The elevator pitch for Divination is a cracking one. We’re surprised that there’s no game – that we’re aware of – that’s gone in a similar direction. It’s a fortune-teller sim; an opportunity to sit across the table from a customer and read the runes. Whatever you see in their future, happens.
That was enough for us to jump in. The opportunity to go all Mystic Meg was a strong one. Knowing the future of a character by looking into the bottom of a tea cup, and then revealing it to their shocked faces has a certain allure.
But what surprises most about Divination is that the developers, Mojikin, have side-stepped the expected ‘Tarot cards in a caravan’ approach to the concept. Instead, they’ve fast-forwarded to a hyper-futuristic setting where robots and humans live together, and a ruling AI called ‘Mother’ has recently committed cyber-suicide, leaving a note that seems to suggest that everyone else does the same. It’s a tense and confused moment, with suicide rates sharply rising.
It wouldn’t have been our first choice for a fortune-telling game, but it’s independently brilliant. You can sense the uncertainty in everyone who comes to your table, as they wonder what the future holds, which makes for a perfect moment to be a prophet. They’ve got questions, and you’re the only person around who can offer answers.
Not that you are the average person. In another of Divination’s deft choices, you’re a pair of arms. Yep, you’re a couple of robotic limbs, anchored to a table. Aside from being a fun stylistic choice, it means that the customer does most of the talking, which is helpful for a visual novel like Divination. When you do ask a question – completely optional before a fortune – it flashes up on all the surrounding screens, making it clear that you are more than just the arms: you are the room.
And the customers state that you’re unparalleled when it comes to prophesies. You have a 100% hit rate, and it’s a neat nod that whatever you see in the stones will definitely, assuredly happen. It gives a solid weight to what you say. When you read the rune stones and the prediction flashes on all the surrounding TV screens, it almost feels like a Guilty/Not Guilty verdict.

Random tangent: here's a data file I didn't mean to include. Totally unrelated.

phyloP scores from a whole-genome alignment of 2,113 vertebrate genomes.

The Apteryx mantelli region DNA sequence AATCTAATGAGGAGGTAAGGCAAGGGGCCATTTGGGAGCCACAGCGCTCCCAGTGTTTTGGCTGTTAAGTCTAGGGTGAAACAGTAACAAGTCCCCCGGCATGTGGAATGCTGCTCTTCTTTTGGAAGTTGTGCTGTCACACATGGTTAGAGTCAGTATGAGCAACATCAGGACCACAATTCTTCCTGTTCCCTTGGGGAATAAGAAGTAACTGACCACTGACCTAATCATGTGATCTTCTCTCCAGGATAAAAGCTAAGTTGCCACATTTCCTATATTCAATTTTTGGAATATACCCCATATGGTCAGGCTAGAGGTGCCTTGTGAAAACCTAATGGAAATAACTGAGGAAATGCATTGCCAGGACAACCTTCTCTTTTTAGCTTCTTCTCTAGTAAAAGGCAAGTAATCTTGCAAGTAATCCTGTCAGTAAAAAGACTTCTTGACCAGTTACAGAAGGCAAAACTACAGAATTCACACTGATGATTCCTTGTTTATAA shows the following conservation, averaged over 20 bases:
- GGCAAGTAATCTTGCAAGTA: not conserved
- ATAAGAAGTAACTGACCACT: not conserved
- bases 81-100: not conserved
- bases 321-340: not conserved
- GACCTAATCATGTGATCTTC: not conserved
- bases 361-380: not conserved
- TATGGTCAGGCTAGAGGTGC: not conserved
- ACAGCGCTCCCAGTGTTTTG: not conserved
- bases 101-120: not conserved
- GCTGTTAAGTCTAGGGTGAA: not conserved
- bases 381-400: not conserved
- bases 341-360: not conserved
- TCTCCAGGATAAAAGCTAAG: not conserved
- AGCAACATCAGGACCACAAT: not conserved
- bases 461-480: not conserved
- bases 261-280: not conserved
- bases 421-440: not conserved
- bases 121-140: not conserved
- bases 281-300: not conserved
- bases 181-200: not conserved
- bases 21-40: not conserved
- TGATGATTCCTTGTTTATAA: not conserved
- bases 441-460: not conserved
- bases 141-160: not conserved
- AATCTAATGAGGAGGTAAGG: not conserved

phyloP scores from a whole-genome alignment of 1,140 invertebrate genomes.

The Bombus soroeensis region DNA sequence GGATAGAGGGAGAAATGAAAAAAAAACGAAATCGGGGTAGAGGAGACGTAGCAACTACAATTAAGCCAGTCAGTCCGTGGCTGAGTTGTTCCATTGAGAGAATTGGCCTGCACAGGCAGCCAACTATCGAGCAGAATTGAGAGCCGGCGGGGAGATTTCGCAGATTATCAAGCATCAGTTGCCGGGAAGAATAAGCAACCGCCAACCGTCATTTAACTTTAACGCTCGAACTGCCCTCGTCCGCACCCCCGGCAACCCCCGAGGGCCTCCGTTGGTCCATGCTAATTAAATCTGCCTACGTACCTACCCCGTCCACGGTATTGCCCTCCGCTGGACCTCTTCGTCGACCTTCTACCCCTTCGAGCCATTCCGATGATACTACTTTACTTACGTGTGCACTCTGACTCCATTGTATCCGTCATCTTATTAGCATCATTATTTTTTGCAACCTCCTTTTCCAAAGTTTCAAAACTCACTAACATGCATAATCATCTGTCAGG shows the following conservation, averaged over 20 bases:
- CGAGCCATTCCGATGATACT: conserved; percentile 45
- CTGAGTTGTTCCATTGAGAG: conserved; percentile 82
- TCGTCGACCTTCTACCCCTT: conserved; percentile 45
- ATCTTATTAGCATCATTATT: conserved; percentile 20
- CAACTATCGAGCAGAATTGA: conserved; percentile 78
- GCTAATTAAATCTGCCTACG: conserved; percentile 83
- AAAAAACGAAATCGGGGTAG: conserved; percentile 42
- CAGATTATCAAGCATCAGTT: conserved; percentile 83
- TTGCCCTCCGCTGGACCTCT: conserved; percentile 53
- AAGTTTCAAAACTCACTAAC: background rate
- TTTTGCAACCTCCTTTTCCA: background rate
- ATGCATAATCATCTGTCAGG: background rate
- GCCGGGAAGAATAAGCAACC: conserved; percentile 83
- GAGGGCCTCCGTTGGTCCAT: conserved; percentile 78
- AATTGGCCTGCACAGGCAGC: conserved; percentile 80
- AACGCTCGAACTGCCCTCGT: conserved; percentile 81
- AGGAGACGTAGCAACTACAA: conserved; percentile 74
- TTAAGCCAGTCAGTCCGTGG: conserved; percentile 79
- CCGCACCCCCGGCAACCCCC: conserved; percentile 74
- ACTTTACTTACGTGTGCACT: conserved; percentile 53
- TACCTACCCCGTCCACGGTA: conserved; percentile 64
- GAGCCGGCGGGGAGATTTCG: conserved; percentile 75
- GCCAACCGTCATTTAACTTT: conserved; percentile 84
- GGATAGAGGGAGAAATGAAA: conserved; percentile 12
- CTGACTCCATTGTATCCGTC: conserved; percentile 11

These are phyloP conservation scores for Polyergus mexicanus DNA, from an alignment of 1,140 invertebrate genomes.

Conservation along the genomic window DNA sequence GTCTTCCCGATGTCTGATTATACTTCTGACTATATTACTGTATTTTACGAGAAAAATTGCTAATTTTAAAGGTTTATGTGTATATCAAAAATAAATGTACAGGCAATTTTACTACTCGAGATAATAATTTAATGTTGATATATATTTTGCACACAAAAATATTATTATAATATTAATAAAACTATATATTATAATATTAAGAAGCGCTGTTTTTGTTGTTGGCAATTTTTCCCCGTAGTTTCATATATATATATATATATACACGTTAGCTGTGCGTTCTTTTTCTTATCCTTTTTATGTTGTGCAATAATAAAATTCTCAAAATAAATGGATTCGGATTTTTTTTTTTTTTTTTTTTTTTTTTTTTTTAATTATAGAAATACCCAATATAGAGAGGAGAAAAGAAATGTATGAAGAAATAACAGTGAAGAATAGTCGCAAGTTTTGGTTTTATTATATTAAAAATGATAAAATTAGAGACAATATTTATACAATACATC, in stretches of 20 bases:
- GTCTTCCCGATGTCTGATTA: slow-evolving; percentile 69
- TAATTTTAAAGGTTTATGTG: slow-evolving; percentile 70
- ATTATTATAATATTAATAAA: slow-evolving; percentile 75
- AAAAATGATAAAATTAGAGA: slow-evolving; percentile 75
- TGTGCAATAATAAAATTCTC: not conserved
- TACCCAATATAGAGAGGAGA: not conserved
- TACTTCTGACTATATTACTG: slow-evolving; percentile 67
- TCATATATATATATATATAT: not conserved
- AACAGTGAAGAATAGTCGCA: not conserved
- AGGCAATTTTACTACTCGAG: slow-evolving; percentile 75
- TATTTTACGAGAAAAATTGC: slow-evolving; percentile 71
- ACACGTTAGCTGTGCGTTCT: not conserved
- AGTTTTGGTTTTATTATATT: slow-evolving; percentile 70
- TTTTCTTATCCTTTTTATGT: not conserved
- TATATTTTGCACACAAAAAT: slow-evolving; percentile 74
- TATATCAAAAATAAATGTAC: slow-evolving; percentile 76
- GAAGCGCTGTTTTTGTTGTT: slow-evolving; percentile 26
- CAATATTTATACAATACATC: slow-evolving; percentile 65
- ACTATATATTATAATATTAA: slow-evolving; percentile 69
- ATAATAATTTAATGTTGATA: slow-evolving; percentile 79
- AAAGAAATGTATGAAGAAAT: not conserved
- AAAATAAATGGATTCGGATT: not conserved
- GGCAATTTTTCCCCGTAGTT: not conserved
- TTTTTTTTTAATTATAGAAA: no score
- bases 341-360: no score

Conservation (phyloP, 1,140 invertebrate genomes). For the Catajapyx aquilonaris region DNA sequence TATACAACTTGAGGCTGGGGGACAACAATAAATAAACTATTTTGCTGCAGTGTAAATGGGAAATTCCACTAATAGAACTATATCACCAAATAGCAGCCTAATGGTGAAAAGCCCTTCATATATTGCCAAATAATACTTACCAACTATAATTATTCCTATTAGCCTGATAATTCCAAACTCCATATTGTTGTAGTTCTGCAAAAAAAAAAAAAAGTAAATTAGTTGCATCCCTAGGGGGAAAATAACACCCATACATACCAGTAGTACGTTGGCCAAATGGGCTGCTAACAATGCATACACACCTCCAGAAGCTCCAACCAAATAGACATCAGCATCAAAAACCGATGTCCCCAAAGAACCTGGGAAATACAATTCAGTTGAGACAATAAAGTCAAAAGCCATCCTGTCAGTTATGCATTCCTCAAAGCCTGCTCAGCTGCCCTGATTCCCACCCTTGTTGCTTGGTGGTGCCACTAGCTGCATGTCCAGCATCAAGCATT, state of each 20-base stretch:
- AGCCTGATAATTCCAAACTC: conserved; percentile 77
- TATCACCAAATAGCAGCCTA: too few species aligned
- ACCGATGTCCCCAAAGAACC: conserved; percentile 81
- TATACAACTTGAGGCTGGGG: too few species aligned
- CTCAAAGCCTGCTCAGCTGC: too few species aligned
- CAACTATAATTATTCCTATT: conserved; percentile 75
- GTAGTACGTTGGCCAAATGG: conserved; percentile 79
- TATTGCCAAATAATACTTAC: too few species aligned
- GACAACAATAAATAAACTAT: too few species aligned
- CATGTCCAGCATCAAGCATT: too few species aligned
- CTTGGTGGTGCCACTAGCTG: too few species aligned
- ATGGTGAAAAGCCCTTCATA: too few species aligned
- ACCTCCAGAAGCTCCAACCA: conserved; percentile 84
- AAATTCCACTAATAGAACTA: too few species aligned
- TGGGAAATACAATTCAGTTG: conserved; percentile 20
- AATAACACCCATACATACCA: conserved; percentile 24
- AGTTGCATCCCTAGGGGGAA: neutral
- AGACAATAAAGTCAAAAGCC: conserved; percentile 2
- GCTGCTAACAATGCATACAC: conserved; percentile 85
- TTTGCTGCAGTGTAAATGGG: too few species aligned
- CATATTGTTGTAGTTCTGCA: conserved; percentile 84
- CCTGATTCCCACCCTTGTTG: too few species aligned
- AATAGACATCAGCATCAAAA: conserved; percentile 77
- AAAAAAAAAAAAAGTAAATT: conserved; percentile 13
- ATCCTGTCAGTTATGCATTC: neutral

All of this plays out as a visual novel, as the characters chat about their situation and reveal why they have come to you. As mentioned, you can ask questions to find out more (and you really should: the fortune is no fun if you don’t), and then it’s on to the one piece of real gameplay in Divination. The character passes you up to four rune stones, and it’s up to you which order you place them into the cup. The order determines the reading, which seems random at first, but on multiple playthroughs you realise that you are constructing an image with the placement of each stone. Place a cage rune down first and then follow it with a key, and the cage will open, denoting freedom. There’s a neat subtlety and a thin thread of logic if you pay attention.
Reveal the fortune, the character accepts their fate, and a day passes. Often you will see some newsreel footage, and that footage might relate to the divination you’ve just given. Perhaps you see the character meeting their fate, or reacting to it in explosive ways. In one particular sequence, two of your customers meet, and it’s the game’s finest moment.
There are four customers in total, which is the giant, neon sticker that should be placed on the game’s Xbox Store card. There are short games on the Xbox and there is Divination: this is roughly thirty minutes long, perhaps even shorter if you’re a fast reader who doesn’t care to ask questions before a fortune. That includes multiple playthroughs to get the best ending. The counterpoint is that Divination is only £4.19, so there’s a clear question to ask yourself: are you happy buying a visual novel that’s thirty minutes long, with very few – arguably no – moments of interaction? What if the quality of that thirty minutes is very high?
And there’s the rub, because this little demo, this incense-like waft of fantastic smells, is really rather good. From the ultra-stylish visuals to the precisely wrought world-building, this is superbly crafted. It’s the tiniest of Faberge eggs.
We’d have taken more interaction in Divination – greater control over the fortune telling, perhaps – and we’d have taken way, way more content, but we didn’t regret playing it. As a visual novel, it’s a superb aperitif. We were disappointed that there wasn’t more to this little fortune-telling game, but it was the nice kind of disappointed; the kind where you reach for the last Rolo and it’s gone.
You can buy Divination from the Xbox Store for Xbox One and Xbox Series X|S